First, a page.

I learnt today how to shut down/reboot a huge number of computers en masse regardless of whether or not they're turned on. Windows XP and Server 2003 have a command line utility called “shutdown”. If you pass a /i switch to it, a cool GUI interface pops up. At the top, you can add one or more computers to reboot/shutdown. I generated text file dumps of my computer labs with each computer on its own line. I paste the whole thing into the box, and click okay. From there, I just set the wait time to two seconds, pick a reason for the shutdown/reboot, and click okay. The utility iterates through the list gracefully, and handles any unreachable machines without error. Machines which are inaccessible have their names printed out the command line once the utility is through.

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How to Sysprep in Windows Vista and Windows Server 2008

Learn how to use Sysprep for Windows Vista and Windows Server 2008. The process has changed significantly since previous versions of Windows. Sysprep is a critical step to deploying new system images - both for client computers and servers. If you do not run sysprep, you can quickly run in to problems when uniquely identifying information about your source machine is duplicated across the network.

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How to Build a Sysprep Answer File: Windows XP and 2003

Learn how to use Sysprep for Windows 2000, Windows XP, and Windows Server 2003. Sysprep is a critical step to deploying new system images - both for client computers and servers. If you do not run sysprep, you can quickly run in to problems when uniquely identifying information about your source machine is duplicated across the network.

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Getting Total Installed Memory with WMI

Getting the amount of memory installed in a machine with WMI is a bit confusing particuarly if you only read the docs partially. I was initially using Win32_ComputerSystem::TotalPhysicalMemory, but the documentation warns  "Be aware that, under some circumstances, this property may not return an accurate value for the physical memory. For example, it is not accurate if the BIOS is using some of the physical memory."

The suggested alternative is Win32_PhysicalMemory::Capacity. This was an easy switch in my script, but, I was getting numbers I knew were wrong for the machines I was querying. The part I didn't read was that each instance of Win32_PhysicalMemory represents a single stick of RAM, so, you need to loop through them all and take the sum to get the RAM installed. This snippet will get you the total memory in megabytes:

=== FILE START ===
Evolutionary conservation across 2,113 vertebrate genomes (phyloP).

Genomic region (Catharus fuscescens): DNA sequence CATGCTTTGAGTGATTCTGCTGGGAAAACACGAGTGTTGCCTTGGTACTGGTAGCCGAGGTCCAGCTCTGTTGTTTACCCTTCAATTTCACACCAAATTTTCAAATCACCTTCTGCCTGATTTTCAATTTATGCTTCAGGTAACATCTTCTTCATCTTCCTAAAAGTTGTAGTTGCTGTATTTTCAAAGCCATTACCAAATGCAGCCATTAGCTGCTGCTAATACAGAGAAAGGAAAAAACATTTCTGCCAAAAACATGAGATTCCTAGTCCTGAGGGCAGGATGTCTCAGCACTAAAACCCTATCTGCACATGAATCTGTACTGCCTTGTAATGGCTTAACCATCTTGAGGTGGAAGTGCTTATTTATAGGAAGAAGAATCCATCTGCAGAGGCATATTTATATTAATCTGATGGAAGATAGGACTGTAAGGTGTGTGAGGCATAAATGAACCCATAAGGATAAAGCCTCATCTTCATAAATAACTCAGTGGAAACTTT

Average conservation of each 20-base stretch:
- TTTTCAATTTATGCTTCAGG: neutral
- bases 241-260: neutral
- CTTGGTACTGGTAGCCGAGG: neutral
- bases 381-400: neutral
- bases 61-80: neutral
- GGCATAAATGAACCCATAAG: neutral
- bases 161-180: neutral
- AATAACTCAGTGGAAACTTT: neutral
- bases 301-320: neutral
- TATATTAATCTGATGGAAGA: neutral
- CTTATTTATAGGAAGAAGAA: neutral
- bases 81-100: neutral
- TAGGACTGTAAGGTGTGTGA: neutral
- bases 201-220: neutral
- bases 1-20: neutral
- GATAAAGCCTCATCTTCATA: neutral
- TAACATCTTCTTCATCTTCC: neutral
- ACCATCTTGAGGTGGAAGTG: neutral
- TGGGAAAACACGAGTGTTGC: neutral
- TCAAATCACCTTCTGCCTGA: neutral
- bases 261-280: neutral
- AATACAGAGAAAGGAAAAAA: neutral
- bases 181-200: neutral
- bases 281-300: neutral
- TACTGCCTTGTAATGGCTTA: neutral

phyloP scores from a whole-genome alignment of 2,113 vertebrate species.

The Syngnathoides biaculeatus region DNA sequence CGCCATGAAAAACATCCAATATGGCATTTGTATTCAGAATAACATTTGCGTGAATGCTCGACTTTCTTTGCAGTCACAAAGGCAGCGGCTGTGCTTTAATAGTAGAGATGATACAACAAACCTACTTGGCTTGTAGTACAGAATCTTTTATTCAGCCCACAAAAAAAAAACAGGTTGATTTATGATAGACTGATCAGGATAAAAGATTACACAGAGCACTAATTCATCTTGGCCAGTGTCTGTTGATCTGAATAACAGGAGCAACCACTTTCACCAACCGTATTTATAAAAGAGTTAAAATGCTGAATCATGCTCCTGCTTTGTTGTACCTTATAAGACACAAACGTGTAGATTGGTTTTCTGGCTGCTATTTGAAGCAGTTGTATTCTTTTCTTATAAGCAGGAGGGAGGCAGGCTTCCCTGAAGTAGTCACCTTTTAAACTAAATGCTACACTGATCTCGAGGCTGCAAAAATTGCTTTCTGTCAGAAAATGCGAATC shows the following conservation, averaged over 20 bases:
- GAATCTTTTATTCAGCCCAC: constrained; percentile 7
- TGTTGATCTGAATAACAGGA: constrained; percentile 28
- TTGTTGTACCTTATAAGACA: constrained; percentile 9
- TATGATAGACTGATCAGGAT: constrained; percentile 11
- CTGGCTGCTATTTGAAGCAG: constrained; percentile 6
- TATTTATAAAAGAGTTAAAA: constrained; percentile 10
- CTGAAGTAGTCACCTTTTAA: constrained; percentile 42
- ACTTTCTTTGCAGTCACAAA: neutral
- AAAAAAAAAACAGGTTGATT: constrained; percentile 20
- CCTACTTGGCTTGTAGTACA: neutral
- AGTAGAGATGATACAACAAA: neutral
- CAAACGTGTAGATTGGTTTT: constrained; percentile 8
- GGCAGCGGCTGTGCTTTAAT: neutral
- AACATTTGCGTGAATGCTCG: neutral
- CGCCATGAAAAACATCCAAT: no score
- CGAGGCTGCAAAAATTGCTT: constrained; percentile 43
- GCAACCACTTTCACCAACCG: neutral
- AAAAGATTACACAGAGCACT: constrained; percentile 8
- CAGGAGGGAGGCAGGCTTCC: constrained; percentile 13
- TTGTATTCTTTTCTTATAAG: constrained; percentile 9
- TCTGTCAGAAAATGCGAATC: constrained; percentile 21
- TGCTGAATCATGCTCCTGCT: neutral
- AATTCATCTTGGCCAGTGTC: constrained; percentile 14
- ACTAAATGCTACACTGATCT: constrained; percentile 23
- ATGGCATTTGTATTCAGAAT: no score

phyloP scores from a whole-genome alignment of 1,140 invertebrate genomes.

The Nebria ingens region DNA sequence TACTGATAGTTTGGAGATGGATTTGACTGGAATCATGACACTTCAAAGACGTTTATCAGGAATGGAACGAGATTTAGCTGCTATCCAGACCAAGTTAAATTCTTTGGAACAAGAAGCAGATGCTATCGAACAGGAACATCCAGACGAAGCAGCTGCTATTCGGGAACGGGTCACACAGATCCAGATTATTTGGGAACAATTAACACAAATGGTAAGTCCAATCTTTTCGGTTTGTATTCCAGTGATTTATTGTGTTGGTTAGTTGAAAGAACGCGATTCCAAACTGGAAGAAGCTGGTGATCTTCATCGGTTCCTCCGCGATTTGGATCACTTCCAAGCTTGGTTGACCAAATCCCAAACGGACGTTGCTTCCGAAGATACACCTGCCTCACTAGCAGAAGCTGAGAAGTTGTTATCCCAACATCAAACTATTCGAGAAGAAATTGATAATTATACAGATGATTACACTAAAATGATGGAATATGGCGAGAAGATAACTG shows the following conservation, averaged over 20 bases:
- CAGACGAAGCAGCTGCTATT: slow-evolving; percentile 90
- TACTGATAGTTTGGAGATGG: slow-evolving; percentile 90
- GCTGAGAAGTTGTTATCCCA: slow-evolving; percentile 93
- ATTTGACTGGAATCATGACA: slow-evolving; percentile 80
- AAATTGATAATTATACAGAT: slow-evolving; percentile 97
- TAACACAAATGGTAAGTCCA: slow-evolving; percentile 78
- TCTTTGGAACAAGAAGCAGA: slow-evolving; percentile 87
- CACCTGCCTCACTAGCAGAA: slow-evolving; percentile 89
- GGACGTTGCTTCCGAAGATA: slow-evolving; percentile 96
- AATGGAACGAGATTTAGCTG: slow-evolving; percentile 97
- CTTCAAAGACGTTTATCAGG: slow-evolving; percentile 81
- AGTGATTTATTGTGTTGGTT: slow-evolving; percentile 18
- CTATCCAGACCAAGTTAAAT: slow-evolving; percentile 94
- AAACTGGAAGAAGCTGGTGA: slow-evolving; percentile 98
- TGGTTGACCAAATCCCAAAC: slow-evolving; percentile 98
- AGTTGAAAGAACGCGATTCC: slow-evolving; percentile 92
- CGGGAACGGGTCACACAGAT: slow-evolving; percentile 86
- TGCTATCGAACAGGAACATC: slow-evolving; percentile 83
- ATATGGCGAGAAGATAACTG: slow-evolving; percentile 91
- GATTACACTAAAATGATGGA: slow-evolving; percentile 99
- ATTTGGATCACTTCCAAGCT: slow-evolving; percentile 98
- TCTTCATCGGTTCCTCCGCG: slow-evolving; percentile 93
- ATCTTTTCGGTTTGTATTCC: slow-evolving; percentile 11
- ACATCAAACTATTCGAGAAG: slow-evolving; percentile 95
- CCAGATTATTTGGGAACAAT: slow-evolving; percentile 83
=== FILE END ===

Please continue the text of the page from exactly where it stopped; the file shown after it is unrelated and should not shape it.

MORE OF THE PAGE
Set colItems = wmiSvc.ExecQuery("SELECT * FROM Win32_PhysicalMemory", "WQL", wbemFlagReturnImmediately + wbemFlagForwardOnly)
totalMemory = 0
For Each item In colItems
      totalMemory …

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Script to Collect Local Administrators Membership

Another script I wrote the other day, this one will take an input file called workstations.txt and produce a CSV which is easy to view in Excel and look at the local administrators group membership for the list of machines. The script could easily be modified to get the list from Active Directory although he framework I usually use for these is setup for a text file so I just export a list if AD is my source. The script will attempt to ping the machine before connecting in order to try and determine availability. If you have firewalls or routers filtering ICMP between the target machine and the host executing the script you may need to remove or modify this feature.

The script produces two files - a CSV and a log file. These three parameters are all configurable at the top by modifying lines 11 - 13:

Const LogFile = "LocalAdmins.log"
Const resultFile = "LocalAdministratorsMembership.csv"
Const inputFile = "c:\scripts\workstations.txt"

The script is attached below in a ZIP file. If you have any comments, b…

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Script to Collect Basic Inventory Data From Machines

This is another useful script I sometimes use when I need to collect some basic inventory data from a list of machines. The attached vbscript takes an input file called workstations.txt and produces an comma separated output file called workstationinventory.txt. You can modify the two constants at the top of the file as noted below if you want to change this:

The script currently only outputs a limited set of information but the framework is there to extend it to collect really anything available via WMI. The fields currently exported are:

  • Make
  • Model
  • BIOS Version
  • Operation System
  • Serial Number

To configure the input and output file modify lines 12 and 13:

Const PATH_TO_INPUT = "workstations.txt"
Const PATH_TO_OUTPUT = "workstationinventory.txt"

If you're looking for some guidance on other WMI data, check out the Scriptomatic tool from Microsoft.

The script is attached below in a zip. If you have any comments, bugs, etc feel free to leave them in the comments field and I'll take a look.